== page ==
'US Secretary of Defense Mark Esper is halfway through his tour of the Asia-Pacific region. The tour’s timing, coming just weeks after Esper was officially sworn in, affirms the notion that the Pentagon’s top priority is China.
“Whoever sheds his blood for me today shall be my brother” – the closing lines from William Shakespeare’s play ‘Henry V’. These same words also apparently mark a corridor in a Pentagon hallway which pays homage to the military cooperation of New Zealand and the United States, especially during World War II.
I didn’t know this, but I do now, thanks to US Secretary of Defense Mark Esper’s recent statement as he arrived in New Zealand this week – part and parcel of a five-nation tour of the Asia-Pacific region which also includes Japan, Mongolia and South Korea.
Having only just been sworn into the job on July 23, the aim of the tour is mainly to recruit anti-Chinese and anti-Iranian allies that the US can rely on heavily to defend its interests in the Asia-Pacific region. I would even venture to bet that the recent mass shootings in the US, in light of the Christchurch terror attacks in March this year, barely attracted a mention behind closed doors between Esper and New Zealand government officials. Quite a risky contention, but I will find out if my assertion is true in about twenty working days as I have already requested the briefing notes from the meetings.
Despite the heavy focus of the US government and the mainstream media regarding Iran and the Gulf region of late, I also suspect China would be more of a focus for official talks with Esper than Iran would be. Countries like New Zealand are more than happy to toe Washington’s line with regard to the Iranian issue – just ask any Iranian who has tried dealing with Immigration New Zealand (INZ).
Let’s frame this issue in another way: the US doesn’t want mid-range missiles stationed throughout the region to combat Iran. Anyone who thinks they do is, simply put, an imbecile. As Foreign Policy explained, the “choice of Asia for his [Esper’s] first international trip since he was confirmed was a deliberate one, designed to signal that Asia remains the department’s top priority.”
That being said, I don’t need official information requests to determine if my assertions are correct or not, when I can just quote Esper directly.
“Our strategic competitors are China and Russia, principally, in that order,” Esper recently said.
This can be seen in the formal decision by the US to exit the Intermediate-Range Nuclear Forces (INF) Treaty with Russia. While on the face of it, it looks as if the US is directly taking action against Russia (and don’t get me wrong, it totally is doing that as well), the fact remains that the US wants out of this treaty because it was concerned it was limiting its ability to combat China in the Asia-Pacific theater.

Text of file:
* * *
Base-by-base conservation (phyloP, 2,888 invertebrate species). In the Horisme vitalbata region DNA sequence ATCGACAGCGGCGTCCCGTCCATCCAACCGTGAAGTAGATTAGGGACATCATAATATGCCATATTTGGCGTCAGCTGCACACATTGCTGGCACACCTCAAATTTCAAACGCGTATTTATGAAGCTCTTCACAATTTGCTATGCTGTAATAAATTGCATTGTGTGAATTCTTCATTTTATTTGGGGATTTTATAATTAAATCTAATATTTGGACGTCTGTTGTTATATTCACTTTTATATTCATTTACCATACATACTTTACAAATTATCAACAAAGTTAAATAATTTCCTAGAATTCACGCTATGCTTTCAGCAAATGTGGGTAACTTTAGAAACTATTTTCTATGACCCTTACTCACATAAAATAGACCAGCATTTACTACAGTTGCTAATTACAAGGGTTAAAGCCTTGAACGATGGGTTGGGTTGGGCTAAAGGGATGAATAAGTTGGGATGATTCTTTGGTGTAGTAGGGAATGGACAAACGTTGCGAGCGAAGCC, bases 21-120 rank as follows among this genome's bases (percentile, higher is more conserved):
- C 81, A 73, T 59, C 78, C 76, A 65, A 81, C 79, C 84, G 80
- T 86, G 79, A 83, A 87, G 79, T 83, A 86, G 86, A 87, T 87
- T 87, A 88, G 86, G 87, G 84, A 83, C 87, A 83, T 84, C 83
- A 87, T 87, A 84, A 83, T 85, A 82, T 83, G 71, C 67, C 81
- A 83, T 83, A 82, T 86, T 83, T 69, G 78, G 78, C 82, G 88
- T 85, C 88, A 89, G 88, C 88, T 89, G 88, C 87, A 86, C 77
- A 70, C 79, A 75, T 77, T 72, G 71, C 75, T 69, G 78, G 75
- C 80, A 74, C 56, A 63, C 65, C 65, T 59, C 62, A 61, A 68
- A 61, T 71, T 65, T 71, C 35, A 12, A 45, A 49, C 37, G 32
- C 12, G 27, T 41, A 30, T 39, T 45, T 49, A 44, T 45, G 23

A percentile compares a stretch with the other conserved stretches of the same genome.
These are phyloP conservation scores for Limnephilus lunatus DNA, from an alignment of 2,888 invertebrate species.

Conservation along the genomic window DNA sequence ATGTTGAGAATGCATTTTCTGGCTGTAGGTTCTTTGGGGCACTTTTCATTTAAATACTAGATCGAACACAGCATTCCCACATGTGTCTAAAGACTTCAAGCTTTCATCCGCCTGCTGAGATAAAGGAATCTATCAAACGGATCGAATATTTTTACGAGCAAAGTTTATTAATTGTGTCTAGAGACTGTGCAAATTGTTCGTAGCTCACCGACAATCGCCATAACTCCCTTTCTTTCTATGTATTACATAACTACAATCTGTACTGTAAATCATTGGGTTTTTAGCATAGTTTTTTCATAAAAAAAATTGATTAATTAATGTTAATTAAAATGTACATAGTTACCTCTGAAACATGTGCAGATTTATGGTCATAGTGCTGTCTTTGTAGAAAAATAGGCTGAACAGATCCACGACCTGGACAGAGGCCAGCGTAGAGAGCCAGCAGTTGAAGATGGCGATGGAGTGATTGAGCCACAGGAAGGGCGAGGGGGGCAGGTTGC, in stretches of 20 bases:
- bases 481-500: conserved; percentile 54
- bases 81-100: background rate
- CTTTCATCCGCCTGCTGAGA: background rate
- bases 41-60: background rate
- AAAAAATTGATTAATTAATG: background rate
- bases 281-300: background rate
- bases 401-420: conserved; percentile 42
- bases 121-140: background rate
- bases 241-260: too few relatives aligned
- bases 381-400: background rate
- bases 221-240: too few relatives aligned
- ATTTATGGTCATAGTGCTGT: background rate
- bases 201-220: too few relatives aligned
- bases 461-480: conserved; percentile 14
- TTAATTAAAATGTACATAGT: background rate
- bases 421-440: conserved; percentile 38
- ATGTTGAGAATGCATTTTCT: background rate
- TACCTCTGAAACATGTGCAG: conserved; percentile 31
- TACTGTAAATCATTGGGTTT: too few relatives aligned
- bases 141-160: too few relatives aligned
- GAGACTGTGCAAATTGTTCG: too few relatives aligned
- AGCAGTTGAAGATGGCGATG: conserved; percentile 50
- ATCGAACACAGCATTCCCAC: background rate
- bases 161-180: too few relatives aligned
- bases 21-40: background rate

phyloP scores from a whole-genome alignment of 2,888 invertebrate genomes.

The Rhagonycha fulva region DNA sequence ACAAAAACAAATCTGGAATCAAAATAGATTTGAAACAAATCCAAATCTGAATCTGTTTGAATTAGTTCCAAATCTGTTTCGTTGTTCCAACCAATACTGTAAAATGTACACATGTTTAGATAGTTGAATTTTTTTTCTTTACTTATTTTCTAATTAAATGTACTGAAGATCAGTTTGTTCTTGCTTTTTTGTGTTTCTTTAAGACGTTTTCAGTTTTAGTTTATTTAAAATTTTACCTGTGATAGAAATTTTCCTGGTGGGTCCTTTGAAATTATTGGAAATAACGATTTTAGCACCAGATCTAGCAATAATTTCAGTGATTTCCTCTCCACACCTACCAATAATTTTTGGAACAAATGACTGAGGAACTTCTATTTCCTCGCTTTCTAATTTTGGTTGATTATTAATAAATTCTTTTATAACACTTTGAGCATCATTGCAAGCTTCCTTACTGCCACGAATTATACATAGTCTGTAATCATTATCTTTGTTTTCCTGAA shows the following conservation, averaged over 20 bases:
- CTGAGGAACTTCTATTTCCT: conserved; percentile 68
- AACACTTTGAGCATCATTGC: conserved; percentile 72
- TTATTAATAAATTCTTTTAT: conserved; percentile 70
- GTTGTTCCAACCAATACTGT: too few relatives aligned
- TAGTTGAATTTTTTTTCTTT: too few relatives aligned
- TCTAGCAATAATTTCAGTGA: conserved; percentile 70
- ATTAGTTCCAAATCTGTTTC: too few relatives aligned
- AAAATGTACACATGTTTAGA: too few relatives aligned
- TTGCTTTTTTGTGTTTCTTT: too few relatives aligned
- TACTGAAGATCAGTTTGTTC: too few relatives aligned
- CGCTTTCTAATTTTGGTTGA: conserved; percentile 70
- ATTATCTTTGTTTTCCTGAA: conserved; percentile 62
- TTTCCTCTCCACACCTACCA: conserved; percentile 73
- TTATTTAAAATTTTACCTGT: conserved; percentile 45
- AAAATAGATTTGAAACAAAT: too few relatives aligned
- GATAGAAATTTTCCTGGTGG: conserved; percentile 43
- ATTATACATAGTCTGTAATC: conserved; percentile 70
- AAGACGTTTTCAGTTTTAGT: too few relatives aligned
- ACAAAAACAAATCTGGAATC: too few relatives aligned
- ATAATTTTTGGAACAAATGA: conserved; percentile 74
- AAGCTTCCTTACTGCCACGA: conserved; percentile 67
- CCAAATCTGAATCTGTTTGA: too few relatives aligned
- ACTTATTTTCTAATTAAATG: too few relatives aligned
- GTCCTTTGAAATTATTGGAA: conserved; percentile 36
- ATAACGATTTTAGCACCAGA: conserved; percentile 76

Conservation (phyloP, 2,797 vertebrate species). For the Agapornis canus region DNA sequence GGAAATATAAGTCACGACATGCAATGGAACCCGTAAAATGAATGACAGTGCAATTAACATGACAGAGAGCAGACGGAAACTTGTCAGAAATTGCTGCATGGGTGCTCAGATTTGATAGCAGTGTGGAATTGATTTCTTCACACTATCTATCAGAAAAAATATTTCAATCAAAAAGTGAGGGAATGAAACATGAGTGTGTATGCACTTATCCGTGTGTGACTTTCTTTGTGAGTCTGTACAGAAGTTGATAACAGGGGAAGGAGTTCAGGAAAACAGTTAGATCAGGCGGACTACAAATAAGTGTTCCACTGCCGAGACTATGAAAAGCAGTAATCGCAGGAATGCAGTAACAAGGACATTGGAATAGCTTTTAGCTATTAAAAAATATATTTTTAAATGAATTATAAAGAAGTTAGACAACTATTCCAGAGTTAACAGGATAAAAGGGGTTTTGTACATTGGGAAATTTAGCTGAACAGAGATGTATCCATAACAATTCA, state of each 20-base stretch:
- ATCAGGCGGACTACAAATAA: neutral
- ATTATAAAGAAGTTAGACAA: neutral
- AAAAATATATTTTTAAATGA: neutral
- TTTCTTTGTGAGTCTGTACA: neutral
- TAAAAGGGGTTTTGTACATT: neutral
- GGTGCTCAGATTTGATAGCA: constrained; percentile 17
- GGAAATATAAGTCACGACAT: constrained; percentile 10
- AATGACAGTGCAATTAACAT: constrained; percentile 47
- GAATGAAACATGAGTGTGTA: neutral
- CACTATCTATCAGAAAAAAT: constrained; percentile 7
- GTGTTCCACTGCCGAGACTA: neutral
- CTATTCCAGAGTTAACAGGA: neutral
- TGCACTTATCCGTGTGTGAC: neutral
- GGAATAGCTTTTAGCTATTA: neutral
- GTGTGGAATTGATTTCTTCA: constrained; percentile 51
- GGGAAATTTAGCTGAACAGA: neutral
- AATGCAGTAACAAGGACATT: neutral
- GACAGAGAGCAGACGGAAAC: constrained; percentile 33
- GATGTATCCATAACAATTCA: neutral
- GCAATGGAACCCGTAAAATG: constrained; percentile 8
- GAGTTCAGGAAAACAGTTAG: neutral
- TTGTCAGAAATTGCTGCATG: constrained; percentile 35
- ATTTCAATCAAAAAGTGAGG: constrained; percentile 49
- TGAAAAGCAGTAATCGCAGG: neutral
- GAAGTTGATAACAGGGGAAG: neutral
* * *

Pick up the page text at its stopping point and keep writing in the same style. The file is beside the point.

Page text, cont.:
This isn’t talked about often, but one needs to only look at the writings of some of the more influential and hawkish think tanks that typically do their utmost to assist US foreign policy in order to see what I am talking about. As stated by Thomas G. Mahnken, president of the Center for Strategic and Budgetary Assessments:
“I experienced the treaty’s [INF Treaty’s] shortcomings firsthand while serving as a deputy assistant secretary of defense under Secretaries Donald Rumsfeld and Robert Gates. Since China was not party to the agreement, it was not required to follow the treaty’s rules. As a result, it was unconstrained in pursuing not only theater nuclear capabilities but also land-based conventional precision strike systems. Today, China possesses up to 2,650 land-based missiles of types that would be banned if it was party to the INF. These weapons, most of which are non-nuclear, pose a threat to US and allied air bases in the Western Pacific as well as US and allied naval forces, principally US aircraft carriers.”
This is also the current strategy of the Trump administration according to Esper himself, who openly referred to China’s missile arsenal while stating that “80 percent plus of their inventory is intermediate range systems, so that shouldn’t surprise them that we would want to have a like capability.”'
Read more: Why did the US exit INF Treaty? What you’re not being told
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